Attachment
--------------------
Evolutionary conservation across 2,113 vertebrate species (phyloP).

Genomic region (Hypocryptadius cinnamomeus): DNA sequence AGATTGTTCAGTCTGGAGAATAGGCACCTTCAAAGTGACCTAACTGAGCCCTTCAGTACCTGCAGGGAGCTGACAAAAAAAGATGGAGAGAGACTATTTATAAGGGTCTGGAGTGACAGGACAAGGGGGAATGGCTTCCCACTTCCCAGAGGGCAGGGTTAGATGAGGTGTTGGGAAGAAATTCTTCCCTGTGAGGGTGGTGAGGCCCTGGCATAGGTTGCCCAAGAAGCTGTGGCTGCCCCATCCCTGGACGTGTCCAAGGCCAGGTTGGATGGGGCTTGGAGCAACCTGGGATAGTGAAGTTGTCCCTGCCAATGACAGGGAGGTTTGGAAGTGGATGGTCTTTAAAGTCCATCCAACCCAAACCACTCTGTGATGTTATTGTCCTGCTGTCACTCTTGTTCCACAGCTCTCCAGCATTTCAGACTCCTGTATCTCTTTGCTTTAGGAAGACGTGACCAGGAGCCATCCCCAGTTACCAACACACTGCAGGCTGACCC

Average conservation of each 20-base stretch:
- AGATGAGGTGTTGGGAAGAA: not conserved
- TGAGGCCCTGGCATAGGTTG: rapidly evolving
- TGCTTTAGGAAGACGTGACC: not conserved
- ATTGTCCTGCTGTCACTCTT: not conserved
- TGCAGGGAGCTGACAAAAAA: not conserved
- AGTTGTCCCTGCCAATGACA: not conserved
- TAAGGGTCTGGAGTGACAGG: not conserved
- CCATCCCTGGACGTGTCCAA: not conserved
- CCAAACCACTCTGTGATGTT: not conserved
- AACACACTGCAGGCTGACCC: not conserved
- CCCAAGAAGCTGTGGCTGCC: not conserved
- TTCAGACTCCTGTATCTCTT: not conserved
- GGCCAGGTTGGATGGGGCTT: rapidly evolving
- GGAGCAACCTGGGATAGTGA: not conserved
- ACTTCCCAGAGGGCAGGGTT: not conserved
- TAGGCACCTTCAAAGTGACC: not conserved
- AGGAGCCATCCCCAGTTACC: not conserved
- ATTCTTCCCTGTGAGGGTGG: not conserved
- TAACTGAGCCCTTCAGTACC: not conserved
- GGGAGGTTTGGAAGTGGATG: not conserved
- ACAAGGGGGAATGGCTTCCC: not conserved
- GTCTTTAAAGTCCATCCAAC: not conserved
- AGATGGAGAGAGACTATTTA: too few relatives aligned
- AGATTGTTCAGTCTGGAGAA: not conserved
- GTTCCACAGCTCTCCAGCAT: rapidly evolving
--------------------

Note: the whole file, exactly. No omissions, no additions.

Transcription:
Evolutionary conservation across 2,113 vertebrate species (phyloP).

Genomic region (Hypocryptadius cinnamomeus): DNA sequence AGATTGTTCAGTCTGGAGAATAGGCACCTTCAAAGTGACCTAACTGAGCCCTTCAGTACCTGCAGGGAGCTGACAAAAAAAGATGGAGAGAGACTATTTATAAGGGTCTGGAGTGACAGGACAAGGGGGAATGGCTTCCCACTTCCCAGAGGGCAGGGTTAGATGAGGTGTTGGGAAGAAATTCTTCCCTGTGAGGGTGGTGAGGCCCTGGCATAGGTTGCCCAAGAAGCTGTGGCTGCCCCATCCCTGGACGTGTCCAAGGCCAGGTTGGATGGGGCTTGGAGCAACCTGGGATAGTGAAGTTGTCCCTGCCAATGACAGGGAGGTTTGGAAGTGGATGGTCTTTAAAGTCCATCCAACCCAAACCACTCTGTGATGTTATTGTCCTGCTGTCACTCTTGTTCCACAGCTCTCCAGCATTTCAGACTCCTGTATCTCTTTGCTTTAGGAAGACGTGACCAGGAGCCATCCCCAGTTACCAACACACTGCAGGCTGACCC

Average conservation of each 20-base stretch:
- AGATGAGGTGTTGGGAAGAA: not conserved
- TGAGGCCCTGGCATAGGTTG: rapidly evolving
- TGCTTTAGGAAGACGTGACC: not conserved
- ATTGTCCTGCTGTCACTCTT: not conserved
- TGCAGGGAGCTGACAAAAAA: not conserved
- AGTTGTCCCTGCCAATGACA: not conserved
- TAAGGGTCTGGAGTGACAGG: not conserved
- CCATCCCTGGACGTGTCCAA: not conserved
- CCAAACCACTCTGTGATGTT: not conserved
- AACACACTGCAGGCTGACCC: not conserved
- CCCAAGAAGCTGTGGCTGCC: not conserved
- TTCAGACTCCTGTATCTCTT: not conserved
- GGCCAGGTTGGATGGGGCTT: rapidly evolving
- GGAGCAACCTGGGATAGTGA: not conserved
- ACTTCCCAGAGGGCAGGGTT: not conserved
- TAGGCACCTTCAAAGTGACC: not conserved
- AGGAGCCATCCCCAGTTACC: not conserved
- ATTCTTCCCTGTGAGGGTGG: not conserved
- TAACTGAGCCCTTCAGTACC: not conserved
- GGGAGGTTTGGAAGTGGATG: not conserved
- ACAAGGGGGAATGGCTTCCC: not conserved
- GTCTTTAAAGTCCATCCAAC: not conserved
- AGATGGAGAGAGACTATTTA: too few relatives aligned
- AGATTGTTCAGTCTGGAGAA: not conserved
- GTTCCACAGCTCTCCAGCAT: rapidly evolving